Are You a Cattle Farmer or a Grass Farmer?
Recently I sat down with a producer about modifying his forage plan for the farm he manages. He wanted to reduce his need for hay and minimize the amount of supplementation he needed to provide. I made the comment that producers of cattle, horse, goat, or sheep, need to think about doing more with forage and less with feed. Now before some of you go and get too mad with me, let me explain what I mean.
I am in no way saying that we need to stop giving the cattle any feed at all. I will be the first to tell you that we need to supplement our cowherds to meet their need. I also will tell you to feed you calves after you wean them to promote weight gain and to bunk break them. But I also want you to use the feed as a supplement to the pasture they are getting; not the other way around. With input costs climbing every day, it will become increasingly important to put pounds on your calves and maintain your cows through the year as cheaply as possible. The best way to accomplish this is with forage.
I would like to see a change in the mindset of our county cattle producers. Instead of a cattle producer, start thinking of yourself as a forage grower. You simply use the cattle to harvest the forage for you. Give a little more attention to the pasture’s needs. Am I taking good care of the pasture or abusing it? Is it the right pH for grass growth? Are there proper nutrients for grass growth? Is the grass growing at all? If we are dry, the grass probably isn’t growing. Unless you have designated the pasture as a sacrifice area, cattle should be removed. Leaving cattle on this pasture will have an impact for years to come.
Try getting a little more use out of the grass you already have. Continuous stocking of a pasture yields 40 to 50 percent utilization of the forage. By simply dividing the pasture into 3 to 5 paddocks and rotationally grazing, you up the utilization to about 60 percent. If you go intensive and rotate cattle every three days, you can bump utilization up to 80 percent or better. Rotational grazing is good for the forage because it gives the grass time to rest. You may be surprised at how it affects your herd too. I know it sounds daunting, but rotational grazing is easier than it seems. Once the cattle learn they are going to fresh grass, moving them only takes a few minutes. And as I stated before, you can make it as simple or complicated as you want with the number of paddocks. I’ve even heard of some intensive grazers who move their cattle every few hours!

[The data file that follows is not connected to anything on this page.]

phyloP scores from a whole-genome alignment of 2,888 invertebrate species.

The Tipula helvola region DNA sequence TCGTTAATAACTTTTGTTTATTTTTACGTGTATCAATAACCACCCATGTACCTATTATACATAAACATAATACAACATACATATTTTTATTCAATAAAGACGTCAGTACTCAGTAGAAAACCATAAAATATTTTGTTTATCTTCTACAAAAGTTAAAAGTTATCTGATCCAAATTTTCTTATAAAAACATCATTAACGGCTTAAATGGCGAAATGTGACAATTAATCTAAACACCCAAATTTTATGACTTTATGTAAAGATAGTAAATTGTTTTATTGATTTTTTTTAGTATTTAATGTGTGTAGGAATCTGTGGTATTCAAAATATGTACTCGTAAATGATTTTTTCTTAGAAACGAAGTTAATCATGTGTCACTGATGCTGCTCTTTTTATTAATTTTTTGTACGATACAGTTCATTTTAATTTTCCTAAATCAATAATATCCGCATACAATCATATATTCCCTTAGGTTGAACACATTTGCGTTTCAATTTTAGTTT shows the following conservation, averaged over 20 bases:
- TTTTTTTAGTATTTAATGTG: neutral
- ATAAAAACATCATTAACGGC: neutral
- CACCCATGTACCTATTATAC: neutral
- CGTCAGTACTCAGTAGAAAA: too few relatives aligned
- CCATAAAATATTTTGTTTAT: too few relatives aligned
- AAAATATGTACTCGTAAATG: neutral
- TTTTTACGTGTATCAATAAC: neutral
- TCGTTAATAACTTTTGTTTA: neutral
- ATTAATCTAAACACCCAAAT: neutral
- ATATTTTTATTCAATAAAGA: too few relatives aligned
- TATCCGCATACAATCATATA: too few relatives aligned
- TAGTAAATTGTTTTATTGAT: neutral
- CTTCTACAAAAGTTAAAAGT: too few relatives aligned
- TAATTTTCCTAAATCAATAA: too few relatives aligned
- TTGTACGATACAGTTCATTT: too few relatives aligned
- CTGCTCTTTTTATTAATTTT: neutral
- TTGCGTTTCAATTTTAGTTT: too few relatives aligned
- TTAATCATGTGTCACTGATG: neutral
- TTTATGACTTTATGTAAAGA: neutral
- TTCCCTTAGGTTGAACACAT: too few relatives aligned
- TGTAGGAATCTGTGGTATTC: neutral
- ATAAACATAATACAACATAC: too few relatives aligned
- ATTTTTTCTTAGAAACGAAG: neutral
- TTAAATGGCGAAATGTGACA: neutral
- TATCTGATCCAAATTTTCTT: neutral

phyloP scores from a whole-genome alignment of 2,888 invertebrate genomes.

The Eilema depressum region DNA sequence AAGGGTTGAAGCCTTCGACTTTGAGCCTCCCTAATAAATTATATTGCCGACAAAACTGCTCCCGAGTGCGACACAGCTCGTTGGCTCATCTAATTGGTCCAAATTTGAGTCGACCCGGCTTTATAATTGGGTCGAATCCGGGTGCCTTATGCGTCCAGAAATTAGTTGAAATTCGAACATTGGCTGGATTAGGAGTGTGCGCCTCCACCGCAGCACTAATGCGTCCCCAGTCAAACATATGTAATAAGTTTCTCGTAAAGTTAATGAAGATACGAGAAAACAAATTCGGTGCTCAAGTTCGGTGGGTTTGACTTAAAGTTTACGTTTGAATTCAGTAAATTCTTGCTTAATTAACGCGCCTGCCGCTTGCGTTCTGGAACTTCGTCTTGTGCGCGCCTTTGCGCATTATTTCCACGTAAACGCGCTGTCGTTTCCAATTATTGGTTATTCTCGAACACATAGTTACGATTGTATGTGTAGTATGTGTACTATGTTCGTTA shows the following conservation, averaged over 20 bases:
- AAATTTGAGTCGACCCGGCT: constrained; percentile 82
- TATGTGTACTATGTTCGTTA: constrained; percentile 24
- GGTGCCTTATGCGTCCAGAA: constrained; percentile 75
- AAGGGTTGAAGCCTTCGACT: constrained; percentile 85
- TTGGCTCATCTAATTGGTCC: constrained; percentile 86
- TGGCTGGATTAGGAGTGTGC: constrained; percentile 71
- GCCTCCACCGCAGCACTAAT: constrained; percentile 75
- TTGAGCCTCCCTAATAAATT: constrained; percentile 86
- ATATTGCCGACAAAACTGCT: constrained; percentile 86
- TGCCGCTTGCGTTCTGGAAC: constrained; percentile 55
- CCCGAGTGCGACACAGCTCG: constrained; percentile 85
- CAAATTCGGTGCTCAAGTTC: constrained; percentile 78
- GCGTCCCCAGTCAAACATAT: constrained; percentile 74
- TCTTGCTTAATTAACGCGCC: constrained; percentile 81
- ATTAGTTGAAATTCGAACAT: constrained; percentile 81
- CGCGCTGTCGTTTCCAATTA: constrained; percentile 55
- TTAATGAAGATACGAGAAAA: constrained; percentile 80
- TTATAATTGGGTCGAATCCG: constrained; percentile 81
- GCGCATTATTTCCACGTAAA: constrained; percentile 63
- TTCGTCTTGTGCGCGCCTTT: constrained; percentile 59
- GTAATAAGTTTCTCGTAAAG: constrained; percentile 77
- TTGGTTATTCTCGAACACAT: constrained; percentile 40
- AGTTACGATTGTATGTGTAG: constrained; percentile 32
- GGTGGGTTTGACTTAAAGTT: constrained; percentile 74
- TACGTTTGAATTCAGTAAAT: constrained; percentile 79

Speaking of getting the most out of what you already have, do you have too many cows anyway? I would venture to say that most of us are overstocked. General recommendation is two acres of good grass for each cow and her calf. What is your stocking rate? Many producers in the area probably have plenty of grass for the summer, but fall far short during the winter. Perhaps we need to shift some acreage to a cool season grass. I can picture some eyes rolling right now. Even in this area, cool season forages have their place. The key is management. Cool season forages generally aren’t as productive as warm season grasses. Most — well, all but fescue — can’t take the abuse bermudagrass can. All this needs to be taken into account. Also, keep in mind that overseeding dormant bermudagrass pastures does extend the grazing season but very little of this is fall growth, unless planted in late summer or early fall and fertilized well. And if you use ryegrass, there is even less chance of having much fall grazing.
Perhaps we need to reduce our cattle numbers to a stocking rate we can support in the fall and winter. Consider weaning and grazing calves on the excess forage in the spring and summer to increase sale weights. The added income from heavier calves is always nice and calves can make decent gains with a little supplementation on bermudagrass. Or maybe you can create a lucrative market for the forage as high quality hay. Producers never seem to be able to find enough GOOD quality hay.
Think about some alternative forages. Fence in that cornfield after harvest for some fall grazing and let the rye grow. You can fence in cotton fields and peanut fields too. You can even use soybean fields! Just remember that these are best suited to cow herds and they will need some supplementation on most of them. Studies have indicated that one acre of corn stubble will feed one cow for 60 days. Granted she will eat the corn first, then the shucks and leaves, then what stalks she can. By the second month, she is going to need some supplementation but you have a cheap source of feed here. Not to mention that it is cheaper to let her harvest the forage than it is to cut and bale and haul the grass to her. In our climate, there is no reason we couldn’t graze our cows at least 10 months a year.
One last note here, or really, a question. Do you know how much it is costing to keep that cow for one year? The last data I saw indicated annual average cow costs were just under $600 per year. If you are utilizing poultry litter or swine effluent for fertilizer, you may be able to take a couple hundred off this figure. Even with record calf prices, producers should still be concerned with costs. One day, prices will go down and the profit margin goes down with it. Just look what happened to the record corn prices! I’m confident that low cost producers are doing all they can with forage and utilize minimal feed. Where does you herd fall? Most of you probably do not know. If you did, you would probably want to forget. So I challenge you to do two things. One, try to track expenses and get a reasonable estimate of what your costs are. You may be surprised at what it is really costing you. Until you know, however, you can’t take steps to reduce those costs. Two, stop being just cattle farmers and start being grass farmers too.